All products that tend to be engaging and have the strength of continuously making you come back for more have one basic design pattern: a hook.
So what is a hook? In the digital world, we live in, a hook is best described as experiences that connect users’ problems/desires to the company’s solution with enough frequency that a habit is formed. In other words, a well-designed hook endlessly makes you come back for more. Hooks are in all sorts of (digital) products we use with little or no conscious thought.
A hook is about creating habits. Over time habits are formed as customers form associations sparking unprompted engagement. Their behavior changes from needing external triggers (like advertisements) for conversion, to feeling connected so deeply that they let associations with internal triggers spark unprompted engagement on its own; to self-trigger. The hardest part of all this is making the transition from the need for external triggers to let the internal ones do their job.
For this article, I’ve grouped 4 persuasive design patterns that are used often by UX / UI designers. It could be useful for marketers too when working on your conversion optimization scores and preventing users from bouncing due to a website that is inconvenient to use.
1. Kairos — Make sure to communicate to users in situations that are opportune for change
Imagine when your iCloud subscription is close to ending, Apple will notify you that you can extend your subscription or else you will lose all data that is stored on the cloud. You will be put in a situation where you’ll have to make the choice between quitting your subscription and losing all your photos or paying extra and extending your subscription in order to keep your photos safe. Most certainly you’ll choose the second option.
2. Trigger — Use nudges to cue your users to take action
Triggers are there to cue the user to take action in the current context they are in. They could be anything, as long as they distract you by popping up when you’re not necessarily expecting it to pop up. Once again I’m picking your daily-used smartphone as the ideal example of this. Who doesn’t recognize the scenario where you’re watching a video on Youtube when the Whatsapp notification bar pops up seducing you to start (or continue) a conversation with the sender. Totally distracted from the video you press the notification bar and there you go. Directed back to Whatsapp again.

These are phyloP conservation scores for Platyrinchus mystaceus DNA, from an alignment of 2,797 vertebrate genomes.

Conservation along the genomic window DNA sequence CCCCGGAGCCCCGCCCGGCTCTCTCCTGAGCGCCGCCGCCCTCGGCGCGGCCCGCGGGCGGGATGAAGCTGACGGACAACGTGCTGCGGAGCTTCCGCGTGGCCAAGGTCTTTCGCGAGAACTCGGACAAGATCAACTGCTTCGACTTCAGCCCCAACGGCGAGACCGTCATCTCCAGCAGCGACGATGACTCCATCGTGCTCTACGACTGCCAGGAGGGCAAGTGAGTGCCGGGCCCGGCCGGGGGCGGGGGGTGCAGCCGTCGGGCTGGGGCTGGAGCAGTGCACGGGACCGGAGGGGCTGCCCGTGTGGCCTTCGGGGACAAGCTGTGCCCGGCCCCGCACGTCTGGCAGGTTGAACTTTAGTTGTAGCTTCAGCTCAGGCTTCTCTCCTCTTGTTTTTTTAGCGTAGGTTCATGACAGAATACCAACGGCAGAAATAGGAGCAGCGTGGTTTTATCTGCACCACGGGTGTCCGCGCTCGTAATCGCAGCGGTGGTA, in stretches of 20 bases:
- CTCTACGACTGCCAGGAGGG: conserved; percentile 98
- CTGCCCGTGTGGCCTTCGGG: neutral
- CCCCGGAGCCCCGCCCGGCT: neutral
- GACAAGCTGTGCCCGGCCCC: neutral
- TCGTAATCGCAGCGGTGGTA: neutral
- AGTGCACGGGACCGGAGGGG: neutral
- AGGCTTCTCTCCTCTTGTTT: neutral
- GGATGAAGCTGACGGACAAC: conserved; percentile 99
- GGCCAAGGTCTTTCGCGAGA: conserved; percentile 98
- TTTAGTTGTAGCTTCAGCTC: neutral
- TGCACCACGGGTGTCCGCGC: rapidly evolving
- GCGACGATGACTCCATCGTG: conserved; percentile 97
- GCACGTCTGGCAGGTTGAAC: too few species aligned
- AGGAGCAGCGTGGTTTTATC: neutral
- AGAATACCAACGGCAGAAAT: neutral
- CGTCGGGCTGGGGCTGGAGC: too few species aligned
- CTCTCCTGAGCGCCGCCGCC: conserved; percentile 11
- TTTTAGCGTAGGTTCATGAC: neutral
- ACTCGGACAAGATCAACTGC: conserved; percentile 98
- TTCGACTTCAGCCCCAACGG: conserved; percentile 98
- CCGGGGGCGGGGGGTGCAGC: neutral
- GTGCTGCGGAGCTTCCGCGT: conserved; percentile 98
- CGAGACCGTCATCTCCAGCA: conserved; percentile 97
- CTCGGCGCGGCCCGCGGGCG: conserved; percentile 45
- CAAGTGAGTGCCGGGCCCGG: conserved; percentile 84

Another great example is the small red circles with a number in it that appear next to an action button telling you there’s some unread news behind it. You might not be into opening that application, but this way of persuasion makes you wonder what the news could be. Maybe it’s important, you might think. And before you know it you’re converted.
View the example above…And you were so serious about not ordering pizza this week! A trigger is described as one of the best persuasive design techniques. Especially on mobile interfaces.
3.Tailoring — Adapt the offerings of a system/platform to match individual users’ needs
Tailored information has a way bigger chance to change a persons’ belief than generic information does. The core goal of tailored information is to make life simpler for the user by creating an imaginary bubble and showing only what is relevant to them. Think of individual needs, personality, and interests. We’ve all experienced this in our own personal online shopping experience. That’s because most professional webshops are using this technique. An excellent example would be Amazon who has mastered the use of tailoring to its fingertips. Their data-driven suggestions based on your browsing and purchasing habits are distinctive.
4. Periodic Events — Construct recurring events to build up anticipation and a sense of belonging
In your customer journey cycle, you are continuously trying to create moments of comfort and sustained interest for your customers. You want to provide them with the best customer experience possible because due to the mass competition out there, being nice to your customers is what will make you stand out. Therefore you should consider ways to create share recurring experiences users can look forward to. Typical examples of periodic events are the most famous ones like mother’s day, Black Friday, and Christmas. However, you can also create your own events like Media Markt did with the “BTW weg ermee” days. They executed so well that the whole country knows they can buy their products a lot cheaper at Media Markt in January. You could also think of monthly or weekly returning events like weekly tips or monthly report cards.
With the periodic events pattern keep in mind that content is key. Get to know your customers first and give them a reason to return to you in a repetitive fashion.
Guest blog by Shahab Sherafati, participant of the Growth Hacking traineeship.
Originally posted on medium.com